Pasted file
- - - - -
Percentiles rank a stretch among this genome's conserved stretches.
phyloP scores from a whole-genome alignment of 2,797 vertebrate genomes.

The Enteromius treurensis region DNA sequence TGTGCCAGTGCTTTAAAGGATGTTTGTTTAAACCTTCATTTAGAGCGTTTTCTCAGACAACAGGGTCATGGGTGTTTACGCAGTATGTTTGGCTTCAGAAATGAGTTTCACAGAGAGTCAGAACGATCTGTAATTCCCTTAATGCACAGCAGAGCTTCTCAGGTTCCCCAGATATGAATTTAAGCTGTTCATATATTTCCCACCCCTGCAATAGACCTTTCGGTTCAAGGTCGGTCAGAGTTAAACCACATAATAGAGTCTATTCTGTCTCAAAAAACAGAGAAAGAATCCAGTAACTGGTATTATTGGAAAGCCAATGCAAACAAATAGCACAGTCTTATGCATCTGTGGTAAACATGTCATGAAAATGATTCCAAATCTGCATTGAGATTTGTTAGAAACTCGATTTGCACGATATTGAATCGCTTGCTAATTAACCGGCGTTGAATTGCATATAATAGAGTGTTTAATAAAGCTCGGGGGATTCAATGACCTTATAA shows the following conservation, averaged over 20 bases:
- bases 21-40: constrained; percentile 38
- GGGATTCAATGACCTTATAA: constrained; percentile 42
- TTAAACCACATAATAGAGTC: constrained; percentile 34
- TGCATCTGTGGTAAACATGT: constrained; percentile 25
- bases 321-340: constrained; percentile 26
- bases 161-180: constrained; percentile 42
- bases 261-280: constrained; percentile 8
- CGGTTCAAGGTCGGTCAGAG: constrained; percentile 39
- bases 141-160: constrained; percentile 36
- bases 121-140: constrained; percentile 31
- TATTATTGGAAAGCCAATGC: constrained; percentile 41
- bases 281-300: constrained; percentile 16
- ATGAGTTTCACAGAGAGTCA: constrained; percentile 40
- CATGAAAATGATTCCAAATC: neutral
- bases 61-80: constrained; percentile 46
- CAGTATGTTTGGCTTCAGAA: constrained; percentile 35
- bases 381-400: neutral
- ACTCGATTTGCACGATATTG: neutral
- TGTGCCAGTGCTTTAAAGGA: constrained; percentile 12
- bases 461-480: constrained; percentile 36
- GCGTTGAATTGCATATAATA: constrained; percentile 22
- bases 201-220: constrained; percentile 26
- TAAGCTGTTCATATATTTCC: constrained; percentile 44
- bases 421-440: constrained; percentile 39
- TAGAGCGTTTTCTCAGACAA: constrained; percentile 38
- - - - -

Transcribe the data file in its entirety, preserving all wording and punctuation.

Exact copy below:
Percentiles rank a stretch among this genome's conserved stretches.
phyloP scores from a whole-genome alignment of 2,797 vertebrate genomes.

The Enteromius treurensis region DNA sequence TGTGCCAGTGCTTTAAAGGATGTTTGTTTAAACCTTCATTTAGAGCGTTTTCTCAGACAACAGGGTCATGGGTGTTTACGCAGTATGTTTGGCTTCAGAAATGAGTTTCACAGAGAGTCAGAACGATCTGTAATTCCCTTAATGCACAGCAGAGCTTCTCAGGTTCCCCAGATATGAATTTAAGCTGTTCATATATTTCCCACCCCTGCAATAGACCTTTCGGTTCAAGGTCGGTCAGAGTTAAACCACATAATAGAGTCTATTCTGTCTCAAAAAACAGAGAAAGAATCCAGTAACTGGTATTATTGGAAAGCCAATGCAAACAAATAGCACAGTCTTATGCATCTGTGGTAAACATGTCATGAAAATGATTCCAAATCTGCATTGAGATTTGTTAGAAACTCGATTTGCACGATATTGAATCGCTTGCTAATTAACCGGCGTTGAATTGCATATAATAGAGTGTTTAATAAAGCTCGGGGGATTCAATGACCTTATAA shows the following conservation, averaged over 20 bases:
- bases 21-40: constrained; percentile 38
- GGGATTCAATGACCTTATAA: constrained; percentile 42
- TTAAACCACATAATAGAGTC: constrained; percentile 34
- TGCATCTGTGGTAAACATGT: constrained; percentile 25
- bases 321-340: constrained; percentile 26
- bases 161-180: constrained; percentile 42
- bases 261-280: constrained; percentile 8
- CGGTTCAAGGTCGGTCAGAG: constrained; percentile 39
- bases 141-160: constrained; percentile 36
- bases 121-140: constrained; percentile 31
- TATTATTGGAAAGCCAATGC: constrained; percentile 41
- bases 281-300: constrained; percentile 16
- ATGAGTTTCACAGAGAGTCA: constrained; percentile 40
- CATGAAAATGATTCCAAATC: neutral
- bases 61-80: constrained; percentile 46
- CAGTATGTTTGGCTTCAGAA: constrained; percentile 35
- bases 381-400: neutral
- ACTCGATTTGCACGATATTG: neutral
- TGTGCCAGTGCTTTAAAGGA: constrained; percentile 12
- bases 461-480: constrained; percentile 36
- GCGTTGAATTGCATATAATA: constrained; percentile 22
- bases 201-220: constrained; percentile 26
- TAAGCTGTTCATATATTTCC: constrained; percentile 44
- bases 421-440: constrained; percentile 39
- TAGAGCGTTTTCTCAGACAA: constrained; percentile 38